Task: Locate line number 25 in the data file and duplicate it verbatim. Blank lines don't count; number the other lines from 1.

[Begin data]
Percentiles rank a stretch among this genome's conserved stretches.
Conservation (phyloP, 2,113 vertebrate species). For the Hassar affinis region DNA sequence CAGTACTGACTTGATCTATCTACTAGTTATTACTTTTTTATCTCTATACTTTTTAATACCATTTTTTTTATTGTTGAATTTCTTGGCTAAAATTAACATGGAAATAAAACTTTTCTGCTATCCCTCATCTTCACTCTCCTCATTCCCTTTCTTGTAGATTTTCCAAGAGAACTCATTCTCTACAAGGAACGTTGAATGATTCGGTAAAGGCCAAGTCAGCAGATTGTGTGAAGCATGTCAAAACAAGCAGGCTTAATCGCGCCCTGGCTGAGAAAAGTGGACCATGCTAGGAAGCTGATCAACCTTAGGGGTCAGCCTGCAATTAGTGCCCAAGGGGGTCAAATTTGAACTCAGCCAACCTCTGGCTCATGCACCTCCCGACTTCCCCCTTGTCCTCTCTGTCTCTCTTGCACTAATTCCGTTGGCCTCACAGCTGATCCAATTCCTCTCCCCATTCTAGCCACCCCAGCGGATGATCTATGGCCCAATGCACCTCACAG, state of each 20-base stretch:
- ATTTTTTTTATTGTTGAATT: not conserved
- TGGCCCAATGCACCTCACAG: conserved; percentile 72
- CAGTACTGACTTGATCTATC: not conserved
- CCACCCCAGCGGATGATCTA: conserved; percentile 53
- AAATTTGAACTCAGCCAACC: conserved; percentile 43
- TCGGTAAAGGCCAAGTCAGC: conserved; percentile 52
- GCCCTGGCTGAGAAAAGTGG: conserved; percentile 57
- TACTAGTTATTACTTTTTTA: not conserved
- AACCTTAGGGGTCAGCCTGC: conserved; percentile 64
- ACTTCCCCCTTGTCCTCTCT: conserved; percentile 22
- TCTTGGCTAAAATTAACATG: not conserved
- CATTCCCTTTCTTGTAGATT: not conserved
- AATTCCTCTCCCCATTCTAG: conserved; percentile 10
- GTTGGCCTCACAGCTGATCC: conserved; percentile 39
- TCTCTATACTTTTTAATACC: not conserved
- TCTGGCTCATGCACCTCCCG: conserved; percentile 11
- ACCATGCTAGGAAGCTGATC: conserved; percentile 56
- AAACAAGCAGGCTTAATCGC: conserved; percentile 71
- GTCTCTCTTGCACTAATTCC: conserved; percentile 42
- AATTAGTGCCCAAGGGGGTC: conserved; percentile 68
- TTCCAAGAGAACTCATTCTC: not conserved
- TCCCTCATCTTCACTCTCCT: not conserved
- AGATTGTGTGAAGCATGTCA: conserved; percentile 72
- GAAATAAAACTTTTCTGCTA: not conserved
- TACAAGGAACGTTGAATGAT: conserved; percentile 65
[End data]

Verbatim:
- AGATTGTGTGAAGCATGTCA: conserved; percentile 72